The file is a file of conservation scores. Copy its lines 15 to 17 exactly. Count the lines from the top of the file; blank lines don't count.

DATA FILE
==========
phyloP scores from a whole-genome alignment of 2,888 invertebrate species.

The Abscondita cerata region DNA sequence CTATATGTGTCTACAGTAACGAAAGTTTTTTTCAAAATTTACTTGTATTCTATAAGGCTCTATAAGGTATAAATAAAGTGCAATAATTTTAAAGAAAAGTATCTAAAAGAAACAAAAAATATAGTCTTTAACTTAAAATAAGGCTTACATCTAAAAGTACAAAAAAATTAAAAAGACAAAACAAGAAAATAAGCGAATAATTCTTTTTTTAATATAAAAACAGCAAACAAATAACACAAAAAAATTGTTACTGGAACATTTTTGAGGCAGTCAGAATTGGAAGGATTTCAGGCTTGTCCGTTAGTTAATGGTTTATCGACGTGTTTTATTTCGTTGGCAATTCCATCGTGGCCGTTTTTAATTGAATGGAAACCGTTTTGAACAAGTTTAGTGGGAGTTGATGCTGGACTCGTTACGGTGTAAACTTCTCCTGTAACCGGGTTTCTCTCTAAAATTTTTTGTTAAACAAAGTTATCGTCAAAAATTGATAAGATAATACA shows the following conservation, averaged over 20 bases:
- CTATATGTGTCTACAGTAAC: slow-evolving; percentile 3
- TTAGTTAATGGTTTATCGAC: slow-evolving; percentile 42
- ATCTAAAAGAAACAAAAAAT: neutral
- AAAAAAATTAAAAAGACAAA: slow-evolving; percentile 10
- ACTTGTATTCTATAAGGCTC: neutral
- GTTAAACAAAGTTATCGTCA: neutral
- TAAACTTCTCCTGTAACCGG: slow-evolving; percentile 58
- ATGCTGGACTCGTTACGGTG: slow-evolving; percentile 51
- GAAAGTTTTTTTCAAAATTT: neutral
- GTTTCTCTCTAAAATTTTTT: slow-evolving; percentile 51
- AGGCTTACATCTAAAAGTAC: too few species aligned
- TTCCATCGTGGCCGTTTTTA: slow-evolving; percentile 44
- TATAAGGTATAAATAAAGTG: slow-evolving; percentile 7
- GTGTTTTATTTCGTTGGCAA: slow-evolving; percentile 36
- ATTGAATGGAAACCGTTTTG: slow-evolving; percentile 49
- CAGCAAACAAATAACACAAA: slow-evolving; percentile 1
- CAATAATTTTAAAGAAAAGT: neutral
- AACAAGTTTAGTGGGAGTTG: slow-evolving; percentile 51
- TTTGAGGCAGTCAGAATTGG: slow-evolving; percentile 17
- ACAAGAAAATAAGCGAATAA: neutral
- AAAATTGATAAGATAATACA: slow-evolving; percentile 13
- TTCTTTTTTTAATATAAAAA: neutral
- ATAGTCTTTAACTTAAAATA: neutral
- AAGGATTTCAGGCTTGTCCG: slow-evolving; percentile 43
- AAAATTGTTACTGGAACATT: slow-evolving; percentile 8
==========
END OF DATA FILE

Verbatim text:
- TATAAGGTATAAATAAAGTG: slow-evolving; percentile 7
- GTGTTTTATTTCGTTGGCAA: slow-evolving; percentile 36
- ATTGAATGGAAACCGTTTTG: slow-evolving; percentile 49